A mellow album that’s not for the birds

Putni maina virzienu

The musical output of Latvia has become more and more varied through recent years. Beyond the standard styles of rock and folk, other styles like dance, techno, rap, and rhythm and blues have been heard being played by Latvian groups. Some styles are particularly hard to define. One example is the group Kopējā izteiksme and their release Putni maina virzienu. One would be quick to label it as "New Age," but it does not fit neatly into that category.

It is an entirely instrumental album, full of textured sounds and many different kinds of instruments. It is very heavy on synthesizers (maybe a bit much so), but a varied lineup of musicians keep the album from sounding overly synthesized. It is also very atmospheric, complete with ocean sounds. Much of the music sounds like it belongs in a film sountrack.

The main musicians in Kopējā izteiksme are Jānis Brūveris (on keyboards and programming, as well as composer of eight of the 11 tunes on the album), and Ainārs Paukšēns (also on keyboards and programming, as well as the cello). Joining them are Michael Nagy on acoustic guitar, Juris Kulakovs on accordion and Artis Gāga on saxaphone. Also appearing is a string quartet, made up of Lāsma Muceniece on violin, Signe Šteimane on violin, Jānis Lielbārdis on viola and Paukšēns on cello.

As with many "New Age" groups, Kopējā izteiksme’s music is very influenced by nature. One of the main themes of the album is about birds, their ability to know where to fly when they migrate and how they know where to return to.

Of note is that there is nothing particularly "Latvian" about the music, besides the fact that it was produced by Latvian musicians.

The album opens up with "Tuvums," which starts off with a very pretty introduction on acoustic guitar.

The song "Pirmais gads" reminds me a bit of the music of the Indians of South America (the kind who always seem to be playing in the Times Square subway station), mainly due to the synthesized, flute-like sound.

"Sniegs (akustiskais mix)" with its piano theme, is a particularly haunting song, simple but eerie. It reminds me of the theme to the Halloween horror movies. The strings provide a nice balance to the piano melody.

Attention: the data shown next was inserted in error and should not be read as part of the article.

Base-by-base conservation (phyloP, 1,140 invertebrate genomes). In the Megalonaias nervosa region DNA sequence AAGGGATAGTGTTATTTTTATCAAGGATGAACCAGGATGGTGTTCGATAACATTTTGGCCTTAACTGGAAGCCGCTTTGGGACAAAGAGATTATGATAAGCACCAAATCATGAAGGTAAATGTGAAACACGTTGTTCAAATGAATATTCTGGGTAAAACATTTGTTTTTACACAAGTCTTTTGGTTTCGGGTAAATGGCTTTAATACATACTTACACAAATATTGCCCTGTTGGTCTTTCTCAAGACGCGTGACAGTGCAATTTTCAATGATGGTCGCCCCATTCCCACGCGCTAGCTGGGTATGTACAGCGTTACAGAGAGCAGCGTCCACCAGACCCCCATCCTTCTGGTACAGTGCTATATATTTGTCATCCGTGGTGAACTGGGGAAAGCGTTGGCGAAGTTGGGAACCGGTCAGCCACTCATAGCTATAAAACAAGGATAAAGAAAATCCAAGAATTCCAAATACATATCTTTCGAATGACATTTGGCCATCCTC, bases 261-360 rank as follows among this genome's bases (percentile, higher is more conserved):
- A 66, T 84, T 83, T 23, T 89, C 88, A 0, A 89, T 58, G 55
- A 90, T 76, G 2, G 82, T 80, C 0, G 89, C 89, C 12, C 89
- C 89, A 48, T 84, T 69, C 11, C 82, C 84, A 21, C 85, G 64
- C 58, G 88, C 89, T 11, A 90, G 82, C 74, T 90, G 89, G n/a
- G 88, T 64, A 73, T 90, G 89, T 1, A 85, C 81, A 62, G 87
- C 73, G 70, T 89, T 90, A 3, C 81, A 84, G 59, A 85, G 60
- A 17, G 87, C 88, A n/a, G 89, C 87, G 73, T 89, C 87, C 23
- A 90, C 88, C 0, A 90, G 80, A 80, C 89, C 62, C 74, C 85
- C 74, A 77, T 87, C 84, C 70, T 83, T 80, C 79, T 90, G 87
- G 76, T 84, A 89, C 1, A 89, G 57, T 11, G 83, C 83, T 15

This theme returns in "Sniegs (paplašinātais mix)," which for the most part is simply an extended version of the original, but diverges near the end, where bass and drum sounds are added.

My favorite track on the recording is probably "No sevis sāc," perhaps because it sounds more like an actual "song" (but without words, of course) and has a melody that can be hummed along with. I particularly like the way the acoustic guitar sounds in it.

The album packaging is on the simple side, with the obligatory nature pictures in it. Text relating to the theme of the album asks Zen-like cosmic questions such as "Kur putni maina virzienu? Tu zini? Un kāpēc? Tu zini? Pastāsti man!" (Where do birds change direction? Do you know? And why? Do you know? Tell me!)

Putni maina virzienu is a great-sounding album, full of many styles and textures. It is a pleasant listen when one needs more mellow music to relax with. Listening to this music will make people light up their incense and start meditating. But it is not the kind of recording that I would buy. Listening to the album made me sleepy (but perhaps that is one of the intentions of the artists). Enough variety is on the album for fans of this genre, though it does seem at times that a few of the pieces on the album start to sound very similar.

As with many of these kinds of recordings, the human aspect is missing. The music sounds very "mechanical" at times, as though it was entirely performed by a machine (which I’m sure a lot of it was, because both Paukšēns and Brūveris are credited with “programming”). However, if you like your music atmospheric and heavy on the synthesizer sound, then you will most likely like Putni maina virzienu.


Putni maina virzienu

Kopējā izteiksme

Latvijas Radio,  2000

Egils Kaljo is an American-born Latvian from the New York area . Kaljo began listening to Latvian music as soon as he was able to put a record on a record player, and still has old Bellacord 78 rpm records lying around somewhere.

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